IBL WELCOMED FORMER NEGRO LEAGUES PLAYERS
Baseball was popular in Ontario prior to the founding of the Intercounty Baseball League in 1919, and south of the border there was an abundance of teams competing in the major and minor leagues as well as the Negro Leagues.
Jackie Robinson taking the field as a member of the Brooklyn Dodgers marked a watershed moment in North American professional sports. But with its brightest stars soon scooped up by previously whites-only major league teams, the Negro Leagues began to falter, closing up shop for good 13 years after Robinson’s big league debut in 1947.
As a youngster in Galt (now Cambridge, Ont.) in the 1950s, Galt Terriers fan Ed Heather cheered on the roughly two dozen former Negro League players who joined the independent Intercounty Baseball League (IBL).
“Most of them were pretty darn good players, but in those days, unfortunately, even if they were as good as the white guys, they had to be better. There were a number of players who would’ve been in the big leagues if not for their colour,” said Heather, who went on to cover southwestern Ontario as a scout for the Toronto Blue Jays.
The Terriers team for which young Ed chased batting practice home run balls featured Gentry “Jeep” Jessup, who had pitched for the Chicago American Giants in the Negro Leagues and dominated on the mound and at the plate in Galt.
Jessup was one of a group of African-American IBL players that included Ed Steele, who once patrolled the outfield alongside Willie Mays with the Birmingham Black Barons, and former Homestead Grays outfielder Bob Thurman, who joined the Brantford Red Sox in 1953 before being signed by the Cincinnati Reds.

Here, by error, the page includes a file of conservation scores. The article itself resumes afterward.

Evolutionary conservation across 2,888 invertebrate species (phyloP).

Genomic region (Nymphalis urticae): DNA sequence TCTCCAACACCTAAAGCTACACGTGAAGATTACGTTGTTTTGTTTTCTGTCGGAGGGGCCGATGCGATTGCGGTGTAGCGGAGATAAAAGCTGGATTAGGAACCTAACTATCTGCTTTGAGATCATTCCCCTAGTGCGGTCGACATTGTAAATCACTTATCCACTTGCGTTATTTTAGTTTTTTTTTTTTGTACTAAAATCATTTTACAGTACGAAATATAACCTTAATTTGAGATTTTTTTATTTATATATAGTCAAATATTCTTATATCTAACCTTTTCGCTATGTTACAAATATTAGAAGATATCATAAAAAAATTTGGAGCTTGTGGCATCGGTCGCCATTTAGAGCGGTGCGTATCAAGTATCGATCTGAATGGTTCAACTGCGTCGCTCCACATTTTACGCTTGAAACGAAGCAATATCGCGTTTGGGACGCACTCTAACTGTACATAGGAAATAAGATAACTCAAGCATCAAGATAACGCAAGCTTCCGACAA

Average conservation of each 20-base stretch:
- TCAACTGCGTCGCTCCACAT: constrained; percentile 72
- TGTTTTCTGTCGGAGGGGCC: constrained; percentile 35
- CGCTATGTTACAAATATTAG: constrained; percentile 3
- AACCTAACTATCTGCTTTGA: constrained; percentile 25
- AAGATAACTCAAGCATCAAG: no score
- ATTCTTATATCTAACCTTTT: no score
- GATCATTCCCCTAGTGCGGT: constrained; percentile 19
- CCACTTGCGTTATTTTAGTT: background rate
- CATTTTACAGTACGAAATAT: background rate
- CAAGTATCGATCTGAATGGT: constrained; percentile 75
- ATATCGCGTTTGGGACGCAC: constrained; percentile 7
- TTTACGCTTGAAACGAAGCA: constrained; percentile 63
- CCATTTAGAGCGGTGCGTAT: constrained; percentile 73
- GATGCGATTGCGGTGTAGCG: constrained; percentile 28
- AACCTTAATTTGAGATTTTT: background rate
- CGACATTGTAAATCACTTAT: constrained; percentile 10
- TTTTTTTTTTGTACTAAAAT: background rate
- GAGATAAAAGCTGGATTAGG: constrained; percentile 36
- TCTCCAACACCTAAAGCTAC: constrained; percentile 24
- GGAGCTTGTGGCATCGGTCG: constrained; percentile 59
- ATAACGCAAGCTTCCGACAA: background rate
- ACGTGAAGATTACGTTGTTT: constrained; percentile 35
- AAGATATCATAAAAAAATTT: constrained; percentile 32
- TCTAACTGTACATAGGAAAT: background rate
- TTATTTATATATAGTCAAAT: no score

The Negro League players quickly became the stars of their new teams.
“These guys who came up were the prominent players in the league,” Heather said, calling Wilmer Fields, a pitcher/outfielder from the Homestead Grays, “the best player I’ve ever seen in the Intercounty, period.”
American imports were also fan favourites.
“(The fans) loved them,” Heather said, citing Jessup as a prime example. “I swear to God he could’ve run for mayor. He was so popular. Everybody loved him.”
Jimmy Wilkes, a speedy outfielder who hit leadoff for the 1946 Negro League champion Newark Eagles, helped Brantford win five straight IBL titles during his decade with the club. The Philadelphia native settled in Brantford after his playing days, working for the city and serving as a highly respected Intercounty umpire for 23 years...